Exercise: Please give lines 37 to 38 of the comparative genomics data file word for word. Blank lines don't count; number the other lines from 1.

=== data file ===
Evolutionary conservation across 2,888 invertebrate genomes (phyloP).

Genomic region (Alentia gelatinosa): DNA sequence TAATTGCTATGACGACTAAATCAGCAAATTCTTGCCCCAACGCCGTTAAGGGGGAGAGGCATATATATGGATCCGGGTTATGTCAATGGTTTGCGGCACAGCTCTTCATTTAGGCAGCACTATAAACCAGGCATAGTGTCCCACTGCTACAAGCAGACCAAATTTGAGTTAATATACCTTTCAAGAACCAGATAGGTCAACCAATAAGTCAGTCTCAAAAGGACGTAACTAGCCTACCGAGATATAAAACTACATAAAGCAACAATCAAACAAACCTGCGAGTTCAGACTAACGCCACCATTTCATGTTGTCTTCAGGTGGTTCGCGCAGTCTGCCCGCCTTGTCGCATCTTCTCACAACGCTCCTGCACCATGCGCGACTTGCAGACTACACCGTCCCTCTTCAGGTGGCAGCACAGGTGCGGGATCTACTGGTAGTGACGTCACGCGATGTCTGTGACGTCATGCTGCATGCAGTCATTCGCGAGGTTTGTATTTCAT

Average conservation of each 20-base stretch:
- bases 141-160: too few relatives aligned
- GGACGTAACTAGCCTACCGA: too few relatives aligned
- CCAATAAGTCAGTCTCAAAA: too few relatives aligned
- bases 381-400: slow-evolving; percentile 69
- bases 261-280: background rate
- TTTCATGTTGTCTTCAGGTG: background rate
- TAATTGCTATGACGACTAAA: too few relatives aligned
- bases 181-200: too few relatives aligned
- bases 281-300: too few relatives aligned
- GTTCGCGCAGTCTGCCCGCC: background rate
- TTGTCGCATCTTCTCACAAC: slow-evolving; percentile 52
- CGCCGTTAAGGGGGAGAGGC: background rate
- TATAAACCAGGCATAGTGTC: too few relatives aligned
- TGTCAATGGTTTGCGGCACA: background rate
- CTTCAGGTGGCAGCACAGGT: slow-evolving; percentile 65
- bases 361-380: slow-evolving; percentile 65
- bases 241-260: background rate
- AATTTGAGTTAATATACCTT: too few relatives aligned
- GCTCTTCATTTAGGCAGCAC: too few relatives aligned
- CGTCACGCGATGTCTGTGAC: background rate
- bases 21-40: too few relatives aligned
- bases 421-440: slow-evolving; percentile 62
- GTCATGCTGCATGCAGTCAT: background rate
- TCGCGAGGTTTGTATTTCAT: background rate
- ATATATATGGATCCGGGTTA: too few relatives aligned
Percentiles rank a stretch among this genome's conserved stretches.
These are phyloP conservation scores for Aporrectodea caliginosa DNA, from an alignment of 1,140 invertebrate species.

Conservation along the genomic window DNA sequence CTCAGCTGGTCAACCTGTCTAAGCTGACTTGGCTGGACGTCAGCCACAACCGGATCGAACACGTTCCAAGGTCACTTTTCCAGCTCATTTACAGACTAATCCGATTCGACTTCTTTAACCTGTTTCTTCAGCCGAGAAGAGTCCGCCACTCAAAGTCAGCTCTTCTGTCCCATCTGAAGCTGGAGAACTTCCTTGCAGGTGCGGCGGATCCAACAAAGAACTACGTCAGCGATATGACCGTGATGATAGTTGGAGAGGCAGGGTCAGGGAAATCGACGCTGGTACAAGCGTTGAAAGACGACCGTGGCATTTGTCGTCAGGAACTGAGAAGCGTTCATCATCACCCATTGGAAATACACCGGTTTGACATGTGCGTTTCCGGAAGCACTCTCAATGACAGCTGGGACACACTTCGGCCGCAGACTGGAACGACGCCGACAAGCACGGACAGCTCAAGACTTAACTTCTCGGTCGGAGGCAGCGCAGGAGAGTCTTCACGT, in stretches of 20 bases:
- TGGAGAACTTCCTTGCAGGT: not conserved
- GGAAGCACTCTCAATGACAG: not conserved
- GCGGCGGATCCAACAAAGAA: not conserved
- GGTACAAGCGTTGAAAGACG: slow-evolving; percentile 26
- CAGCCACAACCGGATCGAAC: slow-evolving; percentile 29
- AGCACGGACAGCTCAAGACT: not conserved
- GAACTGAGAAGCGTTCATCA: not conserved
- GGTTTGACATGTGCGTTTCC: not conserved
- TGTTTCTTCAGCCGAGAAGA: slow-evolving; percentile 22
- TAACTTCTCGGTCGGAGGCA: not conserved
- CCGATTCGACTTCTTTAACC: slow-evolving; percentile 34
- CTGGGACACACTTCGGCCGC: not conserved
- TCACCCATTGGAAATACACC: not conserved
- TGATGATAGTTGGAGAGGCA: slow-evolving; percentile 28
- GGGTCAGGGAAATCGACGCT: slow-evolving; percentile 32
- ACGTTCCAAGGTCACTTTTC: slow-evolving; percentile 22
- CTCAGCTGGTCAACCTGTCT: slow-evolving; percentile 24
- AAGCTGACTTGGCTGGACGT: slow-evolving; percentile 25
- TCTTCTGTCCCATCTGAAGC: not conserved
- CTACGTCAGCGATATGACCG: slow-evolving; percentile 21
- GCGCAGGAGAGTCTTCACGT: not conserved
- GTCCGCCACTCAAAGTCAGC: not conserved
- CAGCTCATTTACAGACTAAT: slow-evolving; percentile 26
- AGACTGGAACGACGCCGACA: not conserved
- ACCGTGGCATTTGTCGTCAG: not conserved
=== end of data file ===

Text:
- AGCACGGACAGCTCAAGACT: not conserved
- GAACTGAGAAGCGTTCATCA: not conserved